Mailbag I: Ben Axelrod Answers Your Questions

With the holiday season upon us, what better way to give back than to answer your questions about Ohio State, professional wrestling, and pop culture? That's what Ben Axelrod was thinking when he put together his debut mailbag, where he takes a stab at answering whatever it is that is on your mind.

Ever since I got into writing, a part of me has felt like I was doing a bad Bill Simmons impression. What? You noticed that too?

So rather than just rip off his snarky tweets and general way of thinking, I figured why not take it a step further and pay homage to one of his most successful column templates: the mailbag.

Here, no questions are off-limits, although I'll try to include as many Ohio State-related questions as I can to justify posting this on a website titled To ask a question for a future mailbag, please contact me at either or @BenAxelrod.

Without further ado, I give you Mailbag I (and yes, we are going to do this in a WrestleMania roman numeral-style counting from here on out).

Disclaimer: These are actual questions from actual readers.

Q: Who is the starting running back for Ohio State next season and what does the depth chart look like?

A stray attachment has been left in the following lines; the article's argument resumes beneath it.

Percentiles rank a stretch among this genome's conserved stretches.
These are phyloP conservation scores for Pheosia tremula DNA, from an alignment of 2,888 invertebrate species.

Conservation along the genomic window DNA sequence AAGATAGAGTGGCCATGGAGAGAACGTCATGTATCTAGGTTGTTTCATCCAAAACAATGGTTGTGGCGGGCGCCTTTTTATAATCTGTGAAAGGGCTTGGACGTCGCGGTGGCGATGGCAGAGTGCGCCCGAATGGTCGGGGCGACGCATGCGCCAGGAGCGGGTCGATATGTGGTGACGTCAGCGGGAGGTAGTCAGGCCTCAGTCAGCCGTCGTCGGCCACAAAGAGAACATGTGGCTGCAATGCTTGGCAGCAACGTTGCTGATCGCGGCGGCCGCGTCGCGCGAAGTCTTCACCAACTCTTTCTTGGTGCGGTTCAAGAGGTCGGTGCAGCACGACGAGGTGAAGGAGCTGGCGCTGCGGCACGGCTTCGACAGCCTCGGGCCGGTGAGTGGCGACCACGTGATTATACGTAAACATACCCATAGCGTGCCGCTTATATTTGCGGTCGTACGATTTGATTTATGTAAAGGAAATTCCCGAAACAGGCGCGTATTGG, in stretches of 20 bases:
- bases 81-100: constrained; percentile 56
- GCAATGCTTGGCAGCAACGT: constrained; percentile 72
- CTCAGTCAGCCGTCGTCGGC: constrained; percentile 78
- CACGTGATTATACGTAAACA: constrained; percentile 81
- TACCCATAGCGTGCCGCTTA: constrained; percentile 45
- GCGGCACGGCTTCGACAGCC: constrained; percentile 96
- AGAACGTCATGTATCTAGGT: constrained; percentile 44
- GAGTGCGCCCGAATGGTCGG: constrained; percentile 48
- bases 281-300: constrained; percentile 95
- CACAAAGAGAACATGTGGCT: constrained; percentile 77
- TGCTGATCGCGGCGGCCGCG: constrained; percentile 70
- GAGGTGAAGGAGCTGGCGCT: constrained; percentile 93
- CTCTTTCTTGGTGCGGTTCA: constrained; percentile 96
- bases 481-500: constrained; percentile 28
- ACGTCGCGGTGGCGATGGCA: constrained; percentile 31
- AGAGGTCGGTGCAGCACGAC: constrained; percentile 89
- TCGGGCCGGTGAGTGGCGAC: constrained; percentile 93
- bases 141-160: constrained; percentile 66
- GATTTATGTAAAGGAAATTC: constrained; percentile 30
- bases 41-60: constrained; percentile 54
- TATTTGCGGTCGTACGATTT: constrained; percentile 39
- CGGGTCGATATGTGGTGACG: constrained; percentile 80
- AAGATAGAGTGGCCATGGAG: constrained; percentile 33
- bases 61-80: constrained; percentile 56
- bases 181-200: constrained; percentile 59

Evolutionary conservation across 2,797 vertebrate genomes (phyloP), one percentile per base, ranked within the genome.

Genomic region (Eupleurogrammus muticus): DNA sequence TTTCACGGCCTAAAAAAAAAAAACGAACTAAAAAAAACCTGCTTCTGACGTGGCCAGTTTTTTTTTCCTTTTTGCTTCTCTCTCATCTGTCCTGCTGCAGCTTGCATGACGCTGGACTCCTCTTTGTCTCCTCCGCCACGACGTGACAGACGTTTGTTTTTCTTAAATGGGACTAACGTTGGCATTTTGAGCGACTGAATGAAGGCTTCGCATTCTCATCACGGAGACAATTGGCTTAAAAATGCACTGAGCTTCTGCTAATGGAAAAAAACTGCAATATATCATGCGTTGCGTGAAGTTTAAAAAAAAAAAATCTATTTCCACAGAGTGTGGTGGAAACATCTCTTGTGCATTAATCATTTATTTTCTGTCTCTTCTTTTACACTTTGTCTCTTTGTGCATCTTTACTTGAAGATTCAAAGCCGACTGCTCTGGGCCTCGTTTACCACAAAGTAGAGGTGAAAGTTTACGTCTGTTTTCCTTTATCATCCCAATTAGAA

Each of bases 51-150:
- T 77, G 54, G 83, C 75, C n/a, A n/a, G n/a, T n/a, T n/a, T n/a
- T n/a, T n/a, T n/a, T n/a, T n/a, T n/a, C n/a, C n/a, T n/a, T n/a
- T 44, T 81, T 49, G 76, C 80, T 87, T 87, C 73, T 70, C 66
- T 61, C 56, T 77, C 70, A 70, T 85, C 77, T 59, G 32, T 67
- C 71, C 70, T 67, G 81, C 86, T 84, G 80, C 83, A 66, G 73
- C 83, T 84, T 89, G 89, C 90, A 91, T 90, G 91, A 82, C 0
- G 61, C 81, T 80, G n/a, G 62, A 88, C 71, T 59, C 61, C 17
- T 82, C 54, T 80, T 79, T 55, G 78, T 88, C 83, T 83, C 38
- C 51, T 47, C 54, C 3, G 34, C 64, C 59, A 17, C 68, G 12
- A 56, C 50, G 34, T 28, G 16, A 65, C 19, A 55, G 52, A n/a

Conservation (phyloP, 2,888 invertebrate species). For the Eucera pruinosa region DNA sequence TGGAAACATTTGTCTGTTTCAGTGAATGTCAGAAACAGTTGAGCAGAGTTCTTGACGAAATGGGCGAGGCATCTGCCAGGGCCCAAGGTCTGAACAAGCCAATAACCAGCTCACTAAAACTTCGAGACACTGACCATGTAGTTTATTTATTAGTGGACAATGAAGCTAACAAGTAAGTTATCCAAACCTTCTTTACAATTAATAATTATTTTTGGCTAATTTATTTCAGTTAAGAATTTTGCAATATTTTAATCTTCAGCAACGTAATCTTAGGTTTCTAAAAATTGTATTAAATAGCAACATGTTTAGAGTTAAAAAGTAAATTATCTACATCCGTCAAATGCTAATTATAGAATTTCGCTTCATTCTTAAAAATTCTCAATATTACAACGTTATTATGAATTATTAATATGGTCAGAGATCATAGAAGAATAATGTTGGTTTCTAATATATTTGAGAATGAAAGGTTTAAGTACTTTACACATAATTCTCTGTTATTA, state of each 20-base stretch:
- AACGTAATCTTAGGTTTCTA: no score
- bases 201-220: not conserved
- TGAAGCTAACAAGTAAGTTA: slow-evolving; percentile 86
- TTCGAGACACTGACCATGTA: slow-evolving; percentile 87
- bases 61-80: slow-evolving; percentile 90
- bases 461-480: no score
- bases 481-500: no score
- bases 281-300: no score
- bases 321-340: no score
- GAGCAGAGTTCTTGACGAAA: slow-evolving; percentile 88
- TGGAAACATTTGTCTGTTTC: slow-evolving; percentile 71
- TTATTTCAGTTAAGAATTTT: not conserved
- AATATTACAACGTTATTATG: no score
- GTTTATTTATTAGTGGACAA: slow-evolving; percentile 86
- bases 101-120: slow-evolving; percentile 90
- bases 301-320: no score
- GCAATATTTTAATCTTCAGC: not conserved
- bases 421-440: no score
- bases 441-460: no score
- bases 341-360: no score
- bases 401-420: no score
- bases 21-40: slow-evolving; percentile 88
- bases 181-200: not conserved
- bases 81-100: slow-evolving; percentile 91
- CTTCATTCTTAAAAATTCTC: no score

BA: According to the Buckeyes' current depth chart, the answer to this question would be Rod Smith, but we haven't seen Mr. Smith carry the ball for OSU since Nov. 2. In what was deemed a make or break year for the redshirt junior, Smith appeared to do the latter as he accumulated just 117 yards and one touchdown on 22 carries.

Not knowing what will happen with Smith next season, the best to take over the Buckeyes' starting running back role is sophomore-to-be Ezekiel Elliott, who exceeded expectations with 262 yards and two touchdowns on 30 carries in his freshman campaign. He's not the power runner that Carlos Hyde is -- I expect that role to be given to Bri'onte Dunn -- but a combination of Elliott, Dunn, Warren Ball and Dontre Wilson in the slot should help make up for the loss of the first 1,000-yard running back in the history of Urban Meyer's coaching career.

Q: Do you think Khloe and Lamar's two-week courtship doomed their marriage from the start? Are drugs fully to blame? Is Lamar even good at basketball? Do you think Khloe resented him?
-Beth, Columbus

Q: How are you holding up since Khloe dumped LamLam?

Q: Do you think Khloe knew about Lamar's drug abuse in the 10 days before she married him? How does using crack affect the body specifically related to playing professional basketball? How hard would it be to use crack and continue to play? Do you think Khloe filed for divorce because of the drugs or cheating rumors or both?
-Janet, Grandview

BA: So much Kardashian talk, so little time!